I have the good fortune to travel the country (quite often) and to meet and work with some of the nation’s top doctors. As a group, these physicians and surgeons have much in common.
Individually and collectively, they are highly intelligent men and women who excel as healthcare providers. Although the marketing areas they serve are diverse, and their clinical specialties vary, they share a commitment to excellence in leadership, personal and professional growth, and to success in business.
Best Practice Leadership Habits…
There’s always something special about these individuals as leaders. They understand that marketing drives business, and that an exceptional business leads to richly rewarding success. What’s more, it takes leaders (who just happen to be busy doctors) to develop a rewarding, profitable, and people-based service business.
Over time, we’ve compiled a list of some of the leadership habits, tips and ideas that marketing-savvy physicians share. Please let me know what you would add to this list. Consider it a starting point, and by all means feel free to share these ideas with others in your organization.
Envision success daily. Take time each day (however long you need) to mentally picture your definition of success. Focus your daily tasks—large and small—on achieving these goals.
Share your vision. Communicate your values, your plans and your ideas within the organization. When your staff is engaged with, and understands, strategies and goals they can contribute to achieving the vision. Collective strength propels positive change and motivated growth.
Patients are first. Healthcare leaders know, understand and respect the consumer… the patient. It doesn’t matter much what the practice wants to do; what the patient needs, wants and can benefit from is what counts most. Success follows when leadership shapes an organization to meet and exceed the expectations of the customer. (Even when it isn’t easy to do.)
Managing people is the first management tool. Business success—especially in a service business—is driven by how people interact, communicate, and work toward common goals with the consumer/patient. Successful team leadership requires exceptional people skills.
Neither success nor failure in business is final. Growing a medical practice requires energy to sustain business achievements, guard against the competition, and to push past business setbacks.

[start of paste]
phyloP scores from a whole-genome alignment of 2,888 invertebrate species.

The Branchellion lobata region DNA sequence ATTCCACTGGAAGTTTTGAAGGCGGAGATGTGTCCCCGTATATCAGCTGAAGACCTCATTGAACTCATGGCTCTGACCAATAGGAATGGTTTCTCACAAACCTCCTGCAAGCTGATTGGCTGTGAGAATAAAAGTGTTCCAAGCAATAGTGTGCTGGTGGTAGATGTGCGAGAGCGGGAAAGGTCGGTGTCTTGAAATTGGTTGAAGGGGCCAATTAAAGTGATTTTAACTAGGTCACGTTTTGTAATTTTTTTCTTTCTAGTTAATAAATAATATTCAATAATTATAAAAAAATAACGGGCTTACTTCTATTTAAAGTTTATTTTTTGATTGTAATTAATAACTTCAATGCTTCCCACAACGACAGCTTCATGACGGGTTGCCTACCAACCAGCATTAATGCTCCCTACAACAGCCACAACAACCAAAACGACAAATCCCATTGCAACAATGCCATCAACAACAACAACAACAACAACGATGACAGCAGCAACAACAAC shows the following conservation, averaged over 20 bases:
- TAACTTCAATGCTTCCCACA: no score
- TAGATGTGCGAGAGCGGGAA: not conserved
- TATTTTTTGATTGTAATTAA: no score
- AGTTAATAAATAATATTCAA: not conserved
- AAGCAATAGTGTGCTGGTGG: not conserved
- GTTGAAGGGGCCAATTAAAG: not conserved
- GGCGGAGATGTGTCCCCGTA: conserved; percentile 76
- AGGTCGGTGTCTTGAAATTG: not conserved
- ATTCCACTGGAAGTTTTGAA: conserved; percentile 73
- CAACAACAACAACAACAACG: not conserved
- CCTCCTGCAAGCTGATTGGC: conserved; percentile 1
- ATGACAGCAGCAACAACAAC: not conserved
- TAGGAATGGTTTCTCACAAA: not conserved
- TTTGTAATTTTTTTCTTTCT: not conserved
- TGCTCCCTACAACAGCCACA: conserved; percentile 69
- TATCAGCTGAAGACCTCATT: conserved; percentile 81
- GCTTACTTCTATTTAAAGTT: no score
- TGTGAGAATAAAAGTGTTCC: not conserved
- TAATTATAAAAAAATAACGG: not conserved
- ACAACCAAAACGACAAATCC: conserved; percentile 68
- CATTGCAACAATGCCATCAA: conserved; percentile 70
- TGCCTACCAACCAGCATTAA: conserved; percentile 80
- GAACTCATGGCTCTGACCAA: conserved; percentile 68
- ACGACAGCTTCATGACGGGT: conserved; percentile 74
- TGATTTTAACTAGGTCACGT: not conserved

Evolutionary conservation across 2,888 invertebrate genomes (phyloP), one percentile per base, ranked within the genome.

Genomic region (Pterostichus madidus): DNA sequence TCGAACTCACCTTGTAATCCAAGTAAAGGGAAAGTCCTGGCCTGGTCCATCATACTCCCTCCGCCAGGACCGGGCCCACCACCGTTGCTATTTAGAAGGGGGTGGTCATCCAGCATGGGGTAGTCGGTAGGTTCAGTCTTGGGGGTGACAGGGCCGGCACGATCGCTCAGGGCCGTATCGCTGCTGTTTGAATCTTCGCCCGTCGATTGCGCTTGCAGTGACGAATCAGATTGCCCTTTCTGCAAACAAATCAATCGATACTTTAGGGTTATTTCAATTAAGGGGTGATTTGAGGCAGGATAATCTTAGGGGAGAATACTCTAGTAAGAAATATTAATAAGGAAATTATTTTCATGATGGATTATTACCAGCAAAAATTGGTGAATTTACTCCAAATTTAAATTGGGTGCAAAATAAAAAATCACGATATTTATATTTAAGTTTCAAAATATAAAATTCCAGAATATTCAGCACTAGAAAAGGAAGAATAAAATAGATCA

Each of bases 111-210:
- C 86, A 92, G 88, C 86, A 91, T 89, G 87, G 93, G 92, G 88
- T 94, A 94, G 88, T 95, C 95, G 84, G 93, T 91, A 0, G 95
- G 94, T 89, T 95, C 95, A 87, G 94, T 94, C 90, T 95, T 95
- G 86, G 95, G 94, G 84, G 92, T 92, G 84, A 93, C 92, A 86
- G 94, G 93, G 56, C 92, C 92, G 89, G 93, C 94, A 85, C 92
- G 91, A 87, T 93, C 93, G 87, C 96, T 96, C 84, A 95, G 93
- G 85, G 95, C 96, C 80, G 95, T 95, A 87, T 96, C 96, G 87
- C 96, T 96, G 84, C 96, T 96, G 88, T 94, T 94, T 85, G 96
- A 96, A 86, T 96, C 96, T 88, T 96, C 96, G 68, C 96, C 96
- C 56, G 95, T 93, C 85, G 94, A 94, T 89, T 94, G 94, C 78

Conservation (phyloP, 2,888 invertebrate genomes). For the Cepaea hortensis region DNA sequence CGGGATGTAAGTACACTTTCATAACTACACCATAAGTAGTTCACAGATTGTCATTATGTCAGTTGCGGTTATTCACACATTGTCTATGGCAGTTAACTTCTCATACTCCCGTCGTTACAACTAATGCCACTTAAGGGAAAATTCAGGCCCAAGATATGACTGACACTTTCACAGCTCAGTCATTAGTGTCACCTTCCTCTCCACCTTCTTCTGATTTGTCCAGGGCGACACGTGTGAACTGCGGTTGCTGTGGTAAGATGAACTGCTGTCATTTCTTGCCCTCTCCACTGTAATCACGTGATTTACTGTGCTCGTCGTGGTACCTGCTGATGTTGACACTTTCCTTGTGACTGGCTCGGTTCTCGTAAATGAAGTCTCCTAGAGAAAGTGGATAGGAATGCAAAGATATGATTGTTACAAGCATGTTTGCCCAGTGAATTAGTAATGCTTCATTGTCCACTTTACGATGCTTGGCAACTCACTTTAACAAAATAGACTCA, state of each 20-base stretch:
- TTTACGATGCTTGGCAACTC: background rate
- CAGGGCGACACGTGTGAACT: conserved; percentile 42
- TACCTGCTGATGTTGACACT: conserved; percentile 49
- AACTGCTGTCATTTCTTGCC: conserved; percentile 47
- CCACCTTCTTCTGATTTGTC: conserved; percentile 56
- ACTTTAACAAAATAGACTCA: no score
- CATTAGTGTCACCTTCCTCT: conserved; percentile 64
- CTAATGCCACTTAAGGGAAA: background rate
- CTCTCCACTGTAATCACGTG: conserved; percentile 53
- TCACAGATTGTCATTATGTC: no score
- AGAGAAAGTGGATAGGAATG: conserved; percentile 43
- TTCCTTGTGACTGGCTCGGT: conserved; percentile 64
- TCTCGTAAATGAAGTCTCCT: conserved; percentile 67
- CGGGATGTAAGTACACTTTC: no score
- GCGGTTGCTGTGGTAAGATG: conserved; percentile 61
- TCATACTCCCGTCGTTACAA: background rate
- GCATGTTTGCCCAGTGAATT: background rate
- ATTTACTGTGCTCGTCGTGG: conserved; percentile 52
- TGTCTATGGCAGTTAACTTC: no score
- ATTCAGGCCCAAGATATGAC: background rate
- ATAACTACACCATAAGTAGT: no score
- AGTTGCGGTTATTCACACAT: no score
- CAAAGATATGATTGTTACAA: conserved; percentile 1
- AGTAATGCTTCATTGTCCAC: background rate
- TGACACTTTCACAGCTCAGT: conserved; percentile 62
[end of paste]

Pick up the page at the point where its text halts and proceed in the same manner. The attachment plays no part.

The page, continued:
Service and satisfaction is the new selling. Patient experience has become a critical test of success in healthcare delivery. Leaders create a culture of excellent clinical care and best possible outcomes in a patient-centered and service-excellence environment.
Leaders are out front, leading by example. Colleagues, staff members and even organizational cultures are shaped and motivated by clear role models they can emulate. Your success depends on the success of others. Recognize their contributions and help them grow.
Risk has its rewards. The familiarity of a “comfort zone” is often a barrier to personal, professional and financial growth. Leaders take well-considered risks to push the boundaries and reach new territory. That’s where new rewards are found.
Innovate or die. Increasing competition and near-constant change in the healthcare delivery system has become the new norm. And, like keeping current with advances in medical science are required for clinical excellence, the same is true for survival in the business of healthcare. Leaders find ways to differentiate. They look ahead, identify trends, adapt plans and innovate regularly.
Hire right. Finding and retaining the right people—the exceptional ones—is a challenging task. Leaders understand that, in many ways, people ARE the business. Organizations that are willing to sustain “adequate” or “acceptable” performance rarely, if ever, grow. For excellence that drives success, leaders are willing to “hire slow and fire fast.”
Please add to our list. No doubt there are hundreds of other vital and insightful tips, ideas and habits that are the hallmark of leadership. What do you have to share?
Kathy Roy Gaughran